Common features of presently used intravenous administration systems include the need for maintaining sterility of the component elements up to the time of installation to the patient. Minimization of all risks of infection is paramount, since the typical patient usually has enough adverse conditions without adding any through mishandling or contamination of the intravenous administration system. The IV tubing is normally available in acute sickrooms in the form of prepackaged, sterile lengths, with attached sterile needles. For acutely ill patients, time cannot usually be spared to enable trimming IV component lengths for neatness. The entire tubing length is utilized, even if such excess length results in adding a significant length portion to a tangle of tubing from other intravenous administration system. Quickly, the presence of numerous lines can result in a situation where the health care professional caring for the patient will lose direct cognizance of the specific contents of each intravenous administration system unless reference is made to the identification of the corresponding supply reservoirs.

Further, at times certain medications are injected into a fluid line. Extreme care must be exercised to ensure that the right medication is being injected into the correct line. The problem of confusing IV lines and catheters entering a patient's body is accentuated under emergency conditions. There is the further problem of various lines physically interacting with one line causing another line to become disconnected. The foregoing problems increase the risk of patient injury by either infusing medicine or blood at the wrong entry site, or by failure to infuse needed medications.

The entanglement of numerous IV and catheter lines is exceedingly common in the hospital room while the patient is recovering from a surgical operation. This entanglement is caused primarily by the patient moving around in either a conscious or unconscious state. There is a need within the hospital room for a device to which the different lines that are connected to the patient can be located, with the device keeping the different lines separate and unentangled and also making identification of each line readily apparent to the physicians and nurses attending the patient. The device should also be easily transportable with the IV reservoirs as the patient moves from location to location.

In U.S. Pat. No. 4,088,136 Hasslinger et al. disclose a strap fastener that loops around a catheter tube with the strap then encircling the leg of a patient or other support to anchor the catheter tube.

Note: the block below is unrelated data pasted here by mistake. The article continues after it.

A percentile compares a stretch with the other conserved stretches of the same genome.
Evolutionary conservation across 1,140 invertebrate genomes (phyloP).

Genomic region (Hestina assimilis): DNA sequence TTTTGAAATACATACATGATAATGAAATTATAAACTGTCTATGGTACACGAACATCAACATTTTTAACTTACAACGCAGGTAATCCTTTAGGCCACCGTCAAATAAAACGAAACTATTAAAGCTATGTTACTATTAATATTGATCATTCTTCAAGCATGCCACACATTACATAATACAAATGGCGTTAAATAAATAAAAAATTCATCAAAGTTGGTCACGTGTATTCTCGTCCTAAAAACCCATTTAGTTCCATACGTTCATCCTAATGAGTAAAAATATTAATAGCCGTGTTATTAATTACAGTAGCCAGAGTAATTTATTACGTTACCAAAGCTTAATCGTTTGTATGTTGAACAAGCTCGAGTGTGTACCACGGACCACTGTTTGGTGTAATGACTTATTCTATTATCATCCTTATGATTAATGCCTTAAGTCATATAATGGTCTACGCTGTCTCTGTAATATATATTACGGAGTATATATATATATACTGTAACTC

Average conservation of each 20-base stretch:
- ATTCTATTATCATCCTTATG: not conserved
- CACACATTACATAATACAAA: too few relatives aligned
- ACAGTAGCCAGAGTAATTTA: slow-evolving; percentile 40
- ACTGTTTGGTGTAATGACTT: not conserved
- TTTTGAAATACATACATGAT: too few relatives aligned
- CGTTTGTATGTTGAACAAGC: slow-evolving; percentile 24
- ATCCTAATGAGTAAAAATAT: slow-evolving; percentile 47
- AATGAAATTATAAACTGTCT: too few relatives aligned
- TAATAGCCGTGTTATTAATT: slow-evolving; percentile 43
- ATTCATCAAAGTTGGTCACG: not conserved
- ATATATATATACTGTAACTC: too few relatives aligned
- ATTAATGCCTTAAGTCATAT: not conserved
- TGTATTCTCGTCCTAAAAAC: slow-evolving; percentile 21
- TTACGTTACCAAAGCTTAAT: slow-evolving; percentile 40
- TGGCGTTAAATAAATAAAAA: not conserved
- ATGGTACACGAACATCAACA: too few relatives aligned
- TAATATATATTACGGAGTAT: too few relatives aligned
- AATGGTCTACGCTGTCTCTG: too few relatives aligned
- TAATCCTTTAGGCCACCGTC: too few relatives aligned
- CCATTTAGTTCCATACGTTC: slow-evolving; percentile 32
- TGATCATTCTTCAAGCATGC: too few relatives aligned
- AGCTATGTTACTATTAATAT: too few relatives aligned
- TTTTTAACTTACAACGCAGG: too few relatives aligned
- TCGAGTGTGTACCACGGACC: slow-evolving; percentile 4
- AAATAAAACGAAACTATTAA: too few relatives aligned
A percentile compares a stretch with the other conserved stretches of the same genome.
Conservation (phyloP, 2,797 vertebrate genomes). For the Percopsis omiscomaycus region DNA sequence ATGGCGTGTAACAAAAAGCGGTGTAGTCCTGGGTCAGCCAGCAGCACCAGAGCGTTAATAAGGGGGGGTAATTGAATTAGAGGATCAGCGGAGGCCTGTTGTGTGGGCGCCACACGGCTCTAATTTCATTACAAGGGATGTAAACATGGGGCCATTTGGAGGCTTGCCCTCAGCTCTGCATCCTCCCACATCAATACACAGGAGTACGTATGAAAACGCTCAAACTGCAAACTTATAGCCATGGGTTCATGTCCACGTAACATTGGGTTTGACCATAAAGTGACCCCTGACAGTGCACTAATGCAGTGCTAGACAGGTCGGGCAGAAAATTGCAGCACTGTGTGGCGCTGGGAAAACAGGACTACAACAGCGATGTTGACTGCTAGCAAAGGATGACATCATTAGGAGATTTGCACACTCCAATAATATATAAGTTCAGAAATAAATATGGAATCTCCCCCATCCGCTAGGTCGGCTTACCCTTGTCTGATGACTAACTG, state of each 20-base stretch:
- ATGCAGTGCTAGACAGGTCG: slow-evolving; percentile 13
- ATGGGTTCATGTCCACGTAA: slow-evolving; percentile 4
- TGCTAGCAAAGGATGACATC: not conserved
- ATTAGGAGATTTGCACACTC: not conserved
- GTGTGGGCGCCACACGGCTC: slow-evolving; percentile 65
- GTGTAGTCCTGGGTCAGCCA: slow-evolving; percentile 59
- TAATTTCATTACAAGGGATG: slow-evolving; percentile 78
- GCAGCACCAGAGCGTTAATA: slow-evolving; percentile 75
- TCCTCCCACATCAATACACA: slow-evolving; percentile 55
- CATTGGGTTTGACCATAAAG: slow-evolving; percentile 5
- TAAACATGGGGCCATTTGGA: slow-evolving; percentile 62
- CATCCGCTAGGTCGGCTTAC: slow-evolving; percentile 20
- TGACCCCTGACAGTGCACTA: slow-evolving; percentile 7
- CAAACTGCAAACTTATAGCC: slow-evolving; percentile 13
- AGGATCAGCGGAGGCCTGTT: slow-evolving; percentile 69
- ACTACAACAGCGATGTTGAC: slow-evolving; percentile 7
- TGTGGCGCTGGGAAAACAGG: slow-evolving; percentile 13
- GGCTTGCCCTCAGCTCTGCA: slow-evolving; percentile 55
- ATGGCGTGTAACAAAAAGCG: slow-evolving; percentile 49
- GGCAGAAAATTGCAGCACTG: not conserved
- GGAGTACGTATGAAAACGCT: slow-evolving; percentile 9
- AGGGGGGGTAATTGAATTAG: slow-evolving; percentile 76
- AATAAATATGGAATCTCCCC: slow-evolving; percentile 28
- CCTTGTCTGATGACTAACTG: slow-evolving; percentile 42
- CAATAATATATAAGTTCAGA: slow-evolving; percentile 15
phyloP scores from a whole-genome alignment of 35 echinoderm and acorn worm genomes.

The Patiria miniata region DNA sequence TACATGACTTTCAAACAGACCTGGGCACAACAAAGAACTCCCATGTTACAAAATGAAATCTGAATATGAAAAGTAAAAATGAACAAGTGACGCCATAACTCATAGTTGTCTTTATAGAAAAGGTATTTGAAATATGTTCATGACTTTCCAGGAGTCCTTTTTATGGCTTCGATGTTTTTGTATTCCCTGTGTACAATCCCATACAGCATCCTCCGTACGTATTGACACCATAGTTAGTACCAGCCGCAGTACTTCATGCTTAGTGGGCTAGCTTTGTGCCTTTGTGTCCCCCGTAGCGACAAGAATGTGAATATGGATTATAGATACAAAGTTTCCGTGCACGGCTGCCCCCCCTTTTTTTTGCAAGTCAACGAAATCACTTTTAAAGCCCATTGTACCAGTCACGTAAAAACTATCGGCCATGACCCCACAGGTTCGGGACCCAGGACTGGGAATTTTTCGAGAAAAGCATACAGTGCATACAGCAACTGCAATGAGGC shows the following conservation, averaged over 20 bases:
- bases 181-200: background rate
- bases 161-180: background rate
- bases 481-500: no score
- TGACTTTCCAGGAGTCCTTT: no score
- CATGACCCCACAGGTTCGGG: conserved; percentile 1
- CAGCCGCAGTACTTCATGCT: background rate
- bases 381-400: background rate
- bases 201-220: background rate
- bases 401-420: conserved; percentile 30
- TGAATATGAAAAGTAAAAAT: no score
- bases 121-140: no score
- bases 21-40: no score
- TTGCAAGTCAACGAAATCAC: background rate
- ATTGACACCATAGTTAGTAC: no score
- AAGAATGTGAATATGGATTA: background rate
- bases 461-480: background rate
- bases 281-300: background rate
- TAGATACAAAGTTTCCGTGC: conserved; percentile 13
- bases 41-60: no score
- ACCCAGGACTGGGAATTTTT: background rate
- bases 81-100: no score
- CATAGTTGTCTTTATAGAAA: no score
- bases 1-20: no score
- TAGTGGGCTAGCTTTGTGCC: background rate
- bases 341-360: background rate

U.S. Pat. No. 4,167,211 by Haller describes an interlocking spacer for holding multiple layers of coiled tubes in a specific orientation. The spacer has an elongated body with U-shaped seats to hold the tubes and dovetail formations to interconnect multiple spacers.

Jacobs, in U.S. Pat. No. 4,397,641 discloses a catheter support device for anchoring an intravenous catheter and a portion of associated tubing to the patient. A rigid annular support is adhesively secured to the patient. An inclined catheter bracket holds the catheter and an arcuate passageway in the support mechanically isolates the tubing from the catheter.

U.S. Pat. No. 4,453,933 by Speaker describes an adjustable strap with fastening means for securing around a patient's limb. The strap has clamps or posts for securing IV lines to the strap. A protective sleeve that covers the patient's limb interlocks with the strap device.

In U.S. Pat. No. 5,224,674 Simons discloses a device for organizing IV administration lines. The device has a plurality of individual passages for IV lines and is removably attachable to appropriate support structures near a patient. The box-like structure has a hinged lid with internal passages for the IV lines.

U.S. Pat. No. 5,316,246 by Scott describes an intravenous tube holder which has a plurality of clips along one edge for securing the holder to an IV tube. On the opposite edge is provided a writing surface for identifying the IV tube or giving instructions. The tube holder has interlocking ends for interconnection of multiple holders.

Ryan, in U.S. Pat. No. 5,336,179 describes an IV line organizer with a block having passages for the IV lines. The block is connected to a clamping system for securing the device to an object.

U.S. Pat. No. 5,876,371 by Yokoyama et al. shows an IV tube holder with tracks for the tubing and a writing surface for identification of the tubing contents. The holder has interlocking ends for interconnection of multiple holders. The device is fastened to a support with a C-clamp.

Webb, in U.S. Pat. No. 5,974,708, discloses an intravenous line identification system that includes a set of tags, each of unique color, with the tags of the set attachable around intravenous lines. One tag is secured to each IV line in use and only then is the tag divided and moved adjacent the medicinal source and line output. The corresponding unique color of the divided tag allows quick and positive identification of each line by health care workers.

Some examples of tube anchors and tube holders for which design patents have been granted include U.S. Pat. No. Des. 243,850 by Cutruzzula et al.; U.S. Pat. No. Des. 260,850 by Greenblatt; U.S. Pat. No. Des. 263,624 by Stenzler et al; U.S. Pat. No. Des. 265,508 by Rusteberg; and U.S. Pat. No. Des. 290,041 by Scott. None of these design patents shows the outward features of the IV administration lines fastening and identification device of the present invention.